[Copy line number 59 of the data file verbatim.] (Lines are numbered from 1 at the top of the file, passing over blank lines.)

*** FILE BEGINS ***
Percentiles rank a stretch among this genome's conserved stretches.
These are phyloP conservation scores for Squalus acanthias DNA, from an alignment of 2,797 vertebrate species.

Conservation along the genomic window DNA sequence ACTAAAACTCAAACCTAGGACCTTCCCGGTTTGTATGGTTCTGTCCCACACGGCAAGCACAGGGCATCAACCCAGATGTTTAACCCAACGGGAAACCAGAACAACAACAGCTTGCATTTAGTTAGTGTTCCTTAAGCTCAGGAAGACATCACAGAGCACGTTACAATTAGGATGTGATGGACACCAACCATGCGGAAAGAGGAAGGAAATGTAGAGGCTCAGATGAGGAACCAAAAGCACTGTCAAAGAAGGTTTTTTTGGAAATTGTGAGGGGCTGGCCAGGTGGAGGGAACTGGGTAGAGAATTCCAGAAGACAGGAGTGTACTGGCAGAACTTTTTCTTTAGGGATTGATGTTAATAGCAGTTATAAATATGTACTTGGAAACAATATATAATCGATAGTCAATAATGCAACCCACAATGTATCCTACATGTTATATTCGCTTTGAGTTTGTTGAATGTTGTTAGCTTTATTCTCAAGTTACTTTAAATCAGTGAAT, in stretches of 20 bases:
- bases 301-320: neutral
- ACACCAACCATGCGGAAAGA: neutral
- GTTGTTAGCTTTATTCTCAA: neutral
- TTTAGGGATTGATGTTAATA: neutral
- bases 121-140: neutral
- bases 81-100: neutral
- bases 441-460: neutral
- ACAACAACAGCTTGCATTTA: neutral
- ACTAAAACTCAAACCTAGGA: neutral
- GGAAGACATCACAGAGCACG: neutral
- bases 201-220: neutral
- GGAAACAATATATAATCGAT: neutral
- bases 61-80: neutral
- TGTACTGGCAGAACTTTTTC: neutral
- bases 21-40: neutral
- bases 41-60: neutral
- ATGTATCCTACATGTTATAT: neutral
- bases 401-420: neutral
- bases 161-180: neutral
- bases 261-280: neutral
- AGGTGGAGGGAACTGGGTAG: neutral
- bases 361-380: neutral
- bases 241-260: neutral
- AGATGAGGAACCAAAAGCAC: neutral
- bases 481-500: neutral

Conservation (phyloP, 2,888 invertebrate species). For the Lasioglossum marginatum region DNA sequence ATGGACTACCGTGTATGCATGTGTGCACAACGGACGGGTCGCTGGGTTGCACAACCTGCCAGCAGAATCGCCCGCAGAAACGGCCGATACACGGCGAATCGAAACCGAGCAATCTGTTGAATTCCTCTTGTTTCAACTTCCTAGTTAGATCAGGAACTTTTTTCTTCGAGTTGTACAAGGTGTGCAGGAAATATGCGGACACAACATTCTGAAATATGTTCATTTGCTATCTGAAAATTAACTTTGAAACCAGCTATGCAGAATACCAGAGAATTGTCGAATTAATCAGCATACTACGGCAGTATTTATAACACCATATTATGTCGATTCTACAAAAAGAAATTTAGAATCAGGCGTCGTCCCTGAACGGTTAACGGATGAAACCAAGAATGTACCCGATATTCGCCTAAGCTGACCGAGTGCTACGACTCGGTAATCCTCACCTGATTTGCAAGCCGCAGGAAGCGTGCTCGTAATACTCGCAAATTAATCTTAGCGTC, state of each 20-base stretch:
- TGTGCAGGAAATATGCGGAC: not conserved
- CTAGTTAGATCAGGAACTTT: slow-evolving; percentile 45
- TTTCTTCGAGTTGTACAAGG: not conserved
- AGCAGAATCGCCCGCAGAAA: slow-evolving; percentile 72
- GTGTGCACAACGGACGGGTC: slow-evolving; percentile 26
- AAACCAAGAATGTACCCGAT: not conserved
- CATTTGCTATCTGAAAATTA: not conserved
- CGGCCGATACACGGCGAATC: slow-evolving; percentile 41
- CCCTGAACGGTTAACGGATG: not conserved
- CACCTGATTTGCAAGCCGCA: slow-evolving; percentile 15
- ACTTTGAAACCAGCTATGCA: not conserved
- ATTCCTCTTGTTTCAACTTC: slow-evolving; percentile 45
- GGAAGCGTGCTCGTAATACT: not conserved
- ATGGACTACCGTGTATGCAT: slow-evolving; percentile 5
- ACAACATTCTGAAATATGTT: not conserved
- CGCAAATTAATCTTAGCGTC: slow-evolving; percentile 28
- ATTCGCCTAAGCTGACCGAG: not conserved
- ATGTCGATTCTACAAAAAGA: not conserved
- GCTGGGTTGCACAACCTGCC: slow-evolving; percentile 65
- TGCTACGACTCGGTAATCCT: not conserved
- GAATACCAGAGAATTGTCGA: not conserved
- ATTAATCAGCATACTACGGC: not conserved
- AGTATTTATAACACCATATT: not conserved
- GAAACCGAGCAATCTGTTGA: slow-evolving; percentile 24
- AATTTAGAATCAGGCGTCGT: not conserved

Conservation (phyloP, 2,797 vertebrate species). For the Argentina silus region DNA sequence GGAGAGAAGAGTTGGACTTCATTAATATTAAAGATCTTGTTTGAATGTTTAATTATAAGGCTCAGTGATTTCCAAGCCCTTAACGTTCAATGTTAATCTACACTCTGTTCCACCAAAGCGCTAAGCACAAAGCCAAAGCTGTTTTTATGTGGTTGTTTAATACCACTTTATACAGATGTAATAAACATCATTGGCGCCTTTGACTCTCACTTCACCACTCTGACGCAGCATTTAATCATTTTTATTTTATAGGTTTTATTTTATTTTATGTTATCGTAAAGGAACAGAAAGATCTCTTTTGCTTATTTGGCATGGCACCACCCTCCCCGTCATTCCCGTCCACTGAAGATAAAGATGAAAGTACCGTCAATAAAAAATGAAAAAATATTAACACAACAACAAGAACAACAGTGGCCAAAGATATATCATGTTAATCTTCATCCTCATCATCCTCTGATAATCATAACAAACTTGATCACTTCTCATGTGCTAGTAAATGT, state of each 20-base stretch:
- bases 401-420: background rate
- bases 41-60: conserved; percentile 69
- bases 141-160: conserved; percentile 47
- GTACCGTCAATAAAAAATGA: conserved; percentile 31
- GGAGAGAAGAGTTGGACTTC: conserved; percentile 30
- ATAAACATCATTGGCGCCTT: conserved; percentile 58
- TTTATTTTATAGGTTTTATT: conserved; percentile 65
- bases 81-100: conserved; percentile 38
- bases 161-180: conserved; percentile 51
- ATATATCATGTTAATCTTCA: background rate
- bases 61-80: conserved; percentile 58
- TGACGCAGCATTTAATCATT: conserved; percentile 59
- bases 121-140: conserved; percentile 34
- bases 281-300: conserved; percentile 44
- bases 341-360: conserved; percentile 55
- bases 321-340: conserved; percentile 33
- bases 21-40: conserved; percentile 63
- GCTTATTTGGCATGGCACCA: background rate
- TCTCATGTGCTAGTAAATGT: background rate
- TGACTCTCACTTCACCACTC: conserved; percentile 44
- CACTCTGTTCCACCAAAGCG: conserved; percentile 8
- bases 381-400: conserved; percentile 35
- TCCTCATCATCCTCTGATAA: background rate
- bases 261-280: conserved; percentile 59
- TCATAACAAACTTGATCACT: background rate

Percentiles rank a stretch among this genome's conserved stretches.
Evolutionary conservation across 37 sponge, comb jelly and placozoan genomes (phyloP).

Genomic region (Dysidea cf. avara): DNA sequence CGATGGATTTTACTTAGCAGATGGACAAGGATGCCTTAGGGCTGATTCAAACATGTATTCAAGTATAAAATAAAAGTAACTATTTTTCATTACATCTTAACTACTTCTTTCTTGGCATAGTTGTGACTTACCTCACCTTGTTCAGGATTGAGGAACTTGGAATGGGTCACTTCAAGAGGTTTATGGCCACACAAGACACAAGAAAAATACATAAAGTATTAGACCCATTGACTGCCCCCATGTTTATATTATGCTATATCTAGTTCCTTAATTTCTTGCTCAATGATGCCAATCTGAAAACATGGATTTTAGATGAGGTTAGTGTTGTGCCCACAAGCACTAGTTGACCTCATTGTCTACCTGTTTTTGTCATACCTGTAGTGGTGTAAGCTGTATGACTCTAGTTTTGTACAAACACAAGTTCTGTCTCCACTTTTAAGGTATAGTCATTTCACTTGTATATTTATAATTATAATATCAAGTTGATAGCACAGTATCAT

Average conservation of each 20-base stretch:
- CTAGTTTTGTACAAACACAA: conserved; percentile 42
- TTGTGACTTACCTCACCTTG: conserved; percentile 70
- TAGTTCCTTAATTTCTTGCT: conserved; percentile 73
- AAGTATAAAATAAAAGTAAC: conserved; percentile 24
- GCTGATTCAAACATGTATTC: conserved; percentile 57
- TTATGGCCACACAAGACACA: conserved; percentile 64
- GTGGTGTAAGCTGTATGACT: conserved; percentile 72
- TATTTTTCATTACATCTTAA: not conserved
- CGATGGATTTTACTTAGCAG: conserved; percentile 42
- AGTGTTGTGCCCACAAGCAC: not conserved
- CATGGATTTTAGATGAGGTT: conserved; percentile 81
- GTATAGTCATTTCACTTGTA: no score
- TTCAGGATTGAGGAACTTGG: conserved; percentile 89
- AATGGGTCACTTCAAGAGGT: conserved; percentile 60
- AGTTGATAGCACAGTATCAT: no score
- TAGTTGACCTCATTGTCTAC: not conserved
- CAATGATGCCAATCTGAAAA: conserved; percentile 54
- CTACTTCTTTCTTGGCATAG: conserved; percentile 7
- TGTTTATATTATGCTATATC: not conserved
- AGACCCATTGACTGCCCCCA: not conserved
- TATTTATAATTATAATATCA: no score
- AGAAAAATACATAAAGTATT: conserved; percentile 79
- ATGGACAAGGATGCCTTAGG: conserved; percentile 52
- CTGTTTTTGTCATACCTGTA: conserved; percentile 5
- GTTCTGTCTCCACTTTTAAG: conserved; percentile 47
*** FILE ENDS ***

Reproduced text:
- GTACCGTCAATAAAAAATGA: conserved; percentile 31